Obese boys suffer more than girls, study says
The idea that negative body image is mostly a female problem is being turned on its head.
Recent studies have already shed light on the fact that men are suffering from eating disorders now more than ever, and even newer research also suggests that young, obese boys may have a harder time with body image issues than their female peers.
Overweight school boys have lower self-esteem
A team at the Westmead Millenium Institute in Sydney studied more than 2,000 school-age children through interviews, following up with the kids five years later. They found that obesity was a significant factor that decreased quality of life for boys - even more so than for girls.
Head researcher Dr. Bamini Gopinath says that boys may struggle more than girls because of the expectations that revolve around team sports:
Particularly with the Australian culture, the participation in sports for boys is quite an important aspect. So it could be that the overweight or obese boys tended to not participate so much in sporting activities and therefore this could have an adverse impact on their body image, self-esteem.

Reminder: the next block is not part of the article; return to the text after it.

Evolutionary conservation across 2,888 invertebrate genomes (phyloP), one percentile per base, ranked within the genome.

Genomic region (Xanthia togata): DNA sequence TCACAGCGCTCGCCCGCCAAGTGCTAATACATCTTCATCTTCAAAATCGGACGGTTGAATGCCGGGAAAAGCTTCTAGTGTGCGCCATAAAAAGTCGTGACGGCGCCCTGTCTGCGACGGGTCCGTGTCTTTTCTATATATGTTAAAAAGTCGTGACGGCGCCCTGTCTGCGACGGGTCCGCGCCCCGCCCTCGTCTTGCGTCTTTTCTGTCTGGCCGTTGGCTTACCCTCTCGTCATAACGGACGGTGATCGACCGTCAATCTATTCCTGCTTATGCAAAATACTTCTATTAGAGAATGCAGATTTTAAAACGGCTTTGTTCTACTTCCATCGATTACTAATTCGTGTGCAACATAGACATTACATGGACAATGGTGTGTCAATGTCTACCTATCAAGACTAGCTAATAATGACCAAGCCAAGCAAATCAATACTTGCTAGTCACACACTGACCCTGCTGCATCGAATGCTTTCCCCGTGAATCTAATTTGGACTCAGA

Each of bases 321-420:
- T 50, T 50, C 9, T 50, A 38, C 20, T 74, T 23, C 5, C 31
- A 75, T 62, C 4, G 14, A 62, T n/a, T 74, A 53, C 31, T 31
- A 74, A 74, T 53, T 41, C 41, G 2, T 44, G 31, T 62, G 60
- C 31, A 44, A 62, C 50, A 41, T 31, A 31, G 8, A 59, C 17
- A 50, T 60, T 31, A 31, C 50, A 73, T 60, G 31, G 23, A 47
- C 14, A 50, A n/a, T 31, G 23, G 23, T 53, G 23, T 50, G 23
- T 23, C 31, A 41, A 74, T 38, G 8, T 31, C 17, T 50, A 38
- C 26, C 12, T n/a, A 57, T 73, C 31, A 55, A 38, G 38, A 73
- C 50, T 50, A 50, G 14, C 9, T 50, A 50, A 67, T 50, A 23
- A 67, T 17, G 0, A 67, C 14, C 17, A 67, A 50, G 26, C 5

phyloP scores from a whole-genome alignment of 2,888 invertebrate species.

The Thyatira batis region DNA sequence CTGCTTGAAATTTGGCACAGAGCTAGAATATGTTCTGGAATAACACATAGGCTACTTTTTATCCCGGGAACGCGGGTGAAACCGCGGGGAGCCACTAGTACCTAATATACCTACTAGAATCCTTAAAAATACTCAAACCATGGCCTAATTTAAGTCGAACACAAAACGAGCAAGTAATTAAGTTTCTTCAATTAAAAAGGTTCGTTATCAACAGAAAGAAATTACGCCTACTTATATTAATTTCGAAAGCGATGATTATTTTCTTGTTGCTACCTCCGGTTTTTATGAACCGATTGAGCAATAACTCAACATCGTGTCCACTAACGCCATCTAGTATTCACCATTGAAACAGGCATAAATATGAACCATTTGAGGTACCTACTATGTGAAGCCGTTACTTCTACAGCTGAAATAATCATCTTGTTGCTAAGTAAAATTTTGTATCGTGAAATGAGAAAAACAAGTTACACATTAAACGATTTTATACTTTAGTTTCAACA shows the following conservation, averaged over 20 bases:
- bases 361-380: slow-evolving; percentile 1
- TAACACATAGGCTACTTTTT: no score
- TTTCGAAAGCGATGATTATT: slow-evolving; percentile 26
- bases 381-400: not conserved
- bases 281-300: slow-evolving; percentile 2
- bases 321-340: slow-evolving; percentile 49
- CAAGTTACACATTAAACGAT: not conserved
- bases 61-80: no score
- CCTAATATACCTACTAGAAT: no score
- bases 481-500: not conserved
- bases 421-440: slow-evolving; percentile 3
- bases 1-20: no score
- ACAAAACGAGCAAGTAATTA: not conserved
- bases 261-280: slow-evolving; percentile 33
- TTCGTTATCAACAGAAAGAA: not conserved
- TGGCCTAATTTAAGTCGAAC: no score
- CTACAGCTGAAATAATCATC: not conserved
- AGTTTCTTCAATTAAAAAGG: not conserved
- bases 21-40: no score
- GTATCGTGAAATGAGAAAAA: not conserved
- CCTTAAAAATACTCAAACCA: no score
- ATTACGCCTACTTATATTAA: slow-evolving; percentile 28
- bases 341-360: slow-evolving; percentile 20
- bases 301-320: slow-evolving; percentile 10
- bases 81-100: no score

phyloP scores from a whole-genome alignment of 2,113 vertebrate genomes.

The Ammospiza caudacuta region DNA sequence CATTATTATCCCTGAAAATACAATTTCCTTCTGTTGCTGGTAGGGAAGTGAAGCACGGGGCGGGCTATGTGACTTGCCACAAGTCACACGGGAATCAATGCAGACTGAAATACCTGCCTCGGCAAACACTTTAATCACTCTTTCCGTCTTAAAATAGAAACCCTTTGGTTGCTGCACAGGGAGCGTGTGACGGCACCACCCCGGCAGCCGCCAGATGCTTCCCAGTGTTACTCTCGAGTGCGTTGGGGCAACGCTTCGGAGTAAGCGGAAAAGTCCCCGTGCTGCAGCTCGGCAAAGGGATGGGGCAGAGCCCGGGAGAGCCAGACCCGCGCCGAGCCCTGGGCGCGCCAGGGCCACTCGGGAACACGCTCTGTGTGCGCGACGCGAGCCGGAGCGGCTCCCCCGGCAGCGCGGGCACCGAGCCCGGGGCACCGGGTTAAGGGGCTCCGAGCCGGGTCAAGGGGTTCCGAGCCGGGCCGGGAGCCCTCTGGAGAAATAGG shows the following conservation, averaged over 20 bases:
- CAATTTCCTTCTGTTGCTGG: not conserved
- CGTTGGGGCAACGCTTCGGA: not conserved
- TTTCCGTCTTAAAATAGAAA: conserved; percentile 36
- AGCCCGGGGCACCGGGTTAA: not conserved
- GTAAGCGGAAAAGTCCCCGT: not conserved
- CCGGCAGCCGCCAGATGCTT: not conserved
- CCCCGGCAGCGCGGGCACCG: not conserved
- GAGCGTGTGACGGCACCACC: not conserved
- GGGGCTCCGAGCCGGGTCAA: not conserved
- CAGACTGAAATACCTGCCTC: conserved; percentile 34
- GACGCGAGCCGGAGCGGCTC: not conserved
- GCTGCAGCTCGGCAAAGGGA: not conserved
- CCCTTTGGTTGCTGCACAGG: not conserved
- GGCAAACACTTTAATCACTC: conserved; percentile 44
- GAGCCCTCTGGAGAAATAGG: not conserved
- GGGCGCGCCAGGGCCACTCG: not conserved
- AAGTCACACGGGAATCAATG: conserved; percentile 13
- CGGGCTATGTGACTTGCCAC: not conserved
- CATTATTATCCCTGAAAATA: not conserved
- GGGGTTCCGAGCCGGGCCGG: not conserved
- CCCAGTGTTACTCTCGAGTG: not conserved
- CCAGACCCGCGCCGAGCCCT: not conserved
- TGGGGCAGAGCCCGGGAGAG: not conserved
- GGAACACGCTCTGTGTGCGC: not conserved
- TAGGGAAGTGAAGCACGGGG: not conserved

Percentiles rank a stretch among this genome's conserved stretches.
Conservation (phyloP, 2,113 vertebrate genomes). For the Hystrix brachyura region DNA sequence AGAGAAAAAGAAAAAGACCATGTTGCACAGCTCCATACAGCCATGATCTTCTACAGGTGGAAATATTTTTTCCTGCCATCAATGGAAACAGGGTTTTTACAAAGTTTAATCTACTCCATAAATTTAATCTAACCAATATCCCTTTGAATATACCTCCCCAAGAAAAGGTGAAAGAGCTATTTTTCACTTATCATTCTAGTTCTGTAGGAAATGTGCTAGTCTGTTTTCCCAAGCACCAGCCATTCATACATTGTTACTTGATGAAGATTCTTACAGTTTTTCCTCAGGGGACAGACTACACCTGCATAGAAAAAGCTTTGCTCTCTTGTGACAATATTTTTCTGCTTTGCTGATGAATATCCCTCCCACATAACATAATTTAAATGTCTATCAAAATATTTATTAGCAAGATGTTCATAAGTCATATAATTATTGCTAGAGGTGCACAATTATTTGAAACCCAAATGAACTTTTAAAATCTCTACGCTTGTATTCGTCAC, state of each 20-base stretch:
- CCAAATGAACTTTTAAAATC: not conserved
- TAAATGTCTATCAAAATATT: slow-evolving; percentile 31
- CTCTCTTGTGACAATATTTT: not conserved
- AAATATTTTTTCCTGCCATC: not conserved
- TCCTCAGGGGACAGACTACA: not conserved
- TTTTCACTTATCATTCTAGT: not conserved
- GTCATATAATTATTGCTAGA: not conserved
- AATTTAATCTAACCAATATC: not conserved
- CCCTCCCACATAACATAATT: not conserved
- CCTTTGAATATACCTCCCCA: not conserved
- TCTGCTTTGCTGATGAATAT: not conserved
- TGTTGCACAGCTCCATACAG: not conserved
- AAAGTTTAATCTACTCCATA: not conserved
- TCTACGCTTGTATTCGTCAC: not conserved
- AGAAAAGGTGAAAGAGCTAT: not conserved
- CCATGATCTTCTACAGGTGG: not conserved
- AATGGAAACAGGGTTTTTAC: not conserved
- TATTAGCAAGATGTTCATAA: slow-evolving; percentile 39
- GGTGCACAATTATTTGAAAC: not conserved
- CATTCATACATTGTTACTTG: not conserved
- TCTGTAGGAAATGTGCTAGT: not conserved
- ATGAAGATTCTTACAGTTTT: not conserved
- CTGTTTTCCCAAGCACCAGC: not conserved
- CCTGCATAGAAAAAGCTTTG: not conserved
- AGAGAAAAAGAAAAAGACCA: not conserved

Mental health problems?
Gopinath also says the findings point to a need for better public health programs that can help prevent childhood obesity. Boys, she says, might suffer from more mental health issues due to obesity-related bullying or self-esteem issues, and both parents and caregivers need to be aware of that.
"I think the take-home message is that we need to be more aware that obesity or excess weight in teenagers doesn't only signal an increased risk of cardiovascular disease ... but it could also signal an increased risk of mental health problems or social and emotional problems that we would need to be aware of," she said.
Further studies would be needed to assess how childhood mental health issues because of obesity could be exacerbated later in life, Gopinath concludes.
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